Cynthia Rowley's Runway to Room
Fashion designer Cynthia Rowley has a new line -- but this time, it's for the home.
We've been a little obsessed with fashion-inspired rooms lately, so when we heard that designer Cynthia Rowley was teaming up with Devine Color's Gretchen Schauffler to curate a paint palette based on her fall 2011 ready-to-wear collection, we knew we had to sit down for a chat.
Rowley's no stranger to the world of interior design, having flexed her decor muscle as a judge on HGTV's Design Star. And Schauffler's no newbie either, launching her own paint line 13 years ago. In fact, Schauffler's been honing her color sensibility since her childhood in Puerto Rico where it's customary to repaint your home for the New Year.
When fashion meets home furnishing (and in one case a paint color called Flamingo), beautiful rooms abound. Here's how they did it.
Which came first...the clothes or the paint?"With every collection, the first thing that we do is put together the color palette," Rowley says. "We started off for this season with these really decadent, luxurious, rich colors, then layered on these pops of bright." On her model it's the salmon-colored jacket and olive-green belt, at home it would be this Flamingo paint. Rowley says she couldn't resist.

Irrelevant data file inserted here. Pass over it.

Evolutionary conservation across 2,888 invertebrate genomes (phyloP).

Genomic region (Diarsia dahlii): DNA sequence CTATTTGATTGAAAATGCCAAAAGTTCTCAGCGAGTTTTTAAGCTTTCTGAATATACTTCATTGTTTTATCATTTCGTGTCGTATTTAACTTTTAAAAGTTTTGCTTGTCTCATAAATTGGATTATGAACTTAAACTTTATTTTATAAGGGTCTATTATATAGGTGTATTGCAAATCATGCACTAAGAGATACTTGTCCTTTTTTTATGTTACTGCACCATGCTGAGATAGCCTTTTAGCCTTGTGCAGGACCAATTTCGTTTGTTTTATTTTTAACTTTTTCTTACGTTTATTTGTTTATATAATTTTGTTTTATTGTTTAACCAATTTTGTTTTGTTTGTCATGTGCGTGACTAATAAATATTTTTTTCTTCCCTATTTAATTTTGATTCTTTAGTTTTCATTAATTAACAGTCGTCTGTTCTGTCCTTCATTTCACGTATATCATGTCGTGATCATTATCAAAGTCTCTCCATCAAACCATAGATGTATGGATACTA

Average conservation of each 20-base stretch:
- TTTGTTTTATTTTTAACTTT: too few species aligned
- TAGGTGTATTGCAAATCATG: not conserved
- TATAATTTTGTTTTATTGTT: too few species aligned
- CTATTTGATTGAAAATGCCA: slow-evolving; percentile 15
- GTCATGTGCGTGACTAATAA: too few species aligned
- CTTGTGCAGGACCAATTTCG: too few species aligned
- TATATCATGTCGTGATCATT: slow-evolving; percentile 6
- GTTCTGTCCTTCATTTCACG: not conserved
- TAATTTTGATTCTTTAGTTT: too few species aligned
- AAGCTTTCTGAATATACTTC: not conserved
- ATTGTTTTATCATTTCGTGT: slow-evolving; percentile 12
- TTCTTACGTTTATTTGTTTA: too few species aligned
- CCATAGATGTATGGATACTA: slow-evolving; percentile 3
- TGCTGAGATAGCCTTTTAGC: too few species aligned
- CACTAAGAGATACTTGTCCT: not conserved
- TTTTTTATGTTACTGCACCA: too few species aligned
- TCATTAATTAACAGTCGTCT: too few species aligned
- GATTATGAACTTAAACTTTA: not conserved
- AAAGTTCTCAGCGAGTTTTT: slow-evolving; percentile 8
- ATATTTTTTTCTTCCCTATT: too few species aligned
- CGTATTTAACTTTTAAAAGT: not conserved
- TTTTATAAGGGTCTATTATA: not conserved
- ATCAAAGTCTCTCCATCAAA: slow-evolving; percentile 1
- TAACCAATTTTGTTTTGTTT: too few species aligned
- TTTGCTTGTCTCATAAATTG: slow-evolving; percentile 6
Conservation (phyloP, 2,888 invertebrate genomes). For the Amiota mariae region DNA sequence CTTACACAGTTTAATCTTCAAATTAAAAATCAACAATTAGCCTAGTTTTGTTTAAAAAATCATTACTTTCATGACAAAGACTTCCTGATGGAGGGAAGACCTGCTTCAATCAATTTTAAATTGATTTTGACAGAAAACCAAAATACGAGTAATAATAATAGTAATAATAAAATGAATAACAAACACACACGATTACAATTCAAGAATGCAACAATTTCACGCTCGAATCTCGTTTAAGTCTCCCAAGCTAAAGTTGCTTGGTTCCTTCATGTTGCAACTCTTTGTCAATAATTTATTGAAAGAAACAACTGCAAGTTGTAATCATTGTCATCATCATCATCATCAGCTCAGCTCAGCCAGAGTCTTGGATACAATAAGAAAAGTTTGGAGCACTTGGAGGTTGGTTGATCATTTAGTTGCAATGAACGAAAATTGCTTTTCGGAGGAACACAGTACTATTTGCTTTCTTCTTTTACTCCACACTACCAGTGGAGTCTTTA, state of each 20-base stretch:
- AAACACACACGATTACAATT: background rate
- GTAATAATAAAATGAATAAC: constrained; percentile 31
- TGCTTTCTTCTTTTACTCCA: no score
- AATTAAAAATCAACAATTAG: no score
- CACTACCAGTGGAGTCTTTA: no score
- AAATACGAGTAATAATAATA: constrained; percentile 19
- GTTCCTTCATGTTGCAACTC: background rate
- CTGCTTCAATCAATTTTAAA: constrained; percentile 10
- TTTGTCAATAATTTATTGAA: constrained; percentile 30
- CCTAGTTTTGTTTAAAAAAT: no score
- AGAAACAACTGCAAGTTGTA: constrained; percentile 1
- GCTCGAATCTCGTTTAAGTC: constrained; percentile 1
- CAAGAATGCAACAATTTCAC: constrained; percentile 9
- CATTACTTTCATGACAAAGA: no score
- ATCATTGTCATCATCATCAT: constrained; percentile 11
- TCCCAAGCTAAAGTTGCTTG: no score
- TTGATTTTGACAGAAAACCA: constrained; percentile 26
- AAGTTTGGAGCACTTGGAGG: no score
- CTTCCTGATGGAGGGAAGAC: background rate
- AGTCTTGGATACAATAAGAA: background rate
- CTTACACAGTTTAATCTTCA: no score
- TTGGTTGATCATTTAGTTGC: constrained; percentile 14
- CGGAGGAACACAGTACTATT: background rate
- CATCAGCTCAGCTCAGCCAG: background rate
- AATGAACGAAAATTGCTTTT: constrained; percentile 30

Fashions come and go, but are paint colors trendproof?
Rowley says it depends on how much of the color you use. She's all about experimenting, mixing two unusual colors even. "That's a big trend on the runway," she says. "I don't think trendproof is really a big deal when you're talking about paint. It's OK to be a little trendy because it's just paint and it's a wall and in a few months if you want to change it, just change it."
It's not so much a seasonal proposition in fashion and the home, Rowley says. "The same way people wear boots in the summer, it's sort of the same thing." Above: A flowy olive jumpsuit pops against a hardwood runway, while Devine Iguana paint brightens up an entryway.
Is inspiration really everywhere, as they say?
"Definitely. For me, it never really comes from other clothes or other fashion. It comes from a lot of contemporary art, bits of fabric, travel," Rowley says. "If you see something, whether it's a flower or a matchbook cover or a painting, you can jump from there into a color that you want to live with in a bigger way." Above: Picking up on the colors in a pair of velvet boots, left, Rowley chose Devine Spray, right, a watery blue paint that's the perfect counterpoint to a lit fireplace.
Do any of these colors work better in certain rooms of the house than others?"Gretchen talked about using Flamingo maybe in a bedroom or a bathroom, but I think there's no boundary," Rowley says. Schauffler says she's seen it in a kitchen with beautiful white cabinetry and touches of lime and dark chocolate. "The colors just allow you to be effortless in your self expression," she says. Above: A chocolate-colored jacket grounds an otherwise light ensemble. At home, Devine Canyon has the opposite effect, adding an airy pop of color to the dark, heavy furnishings in a living room.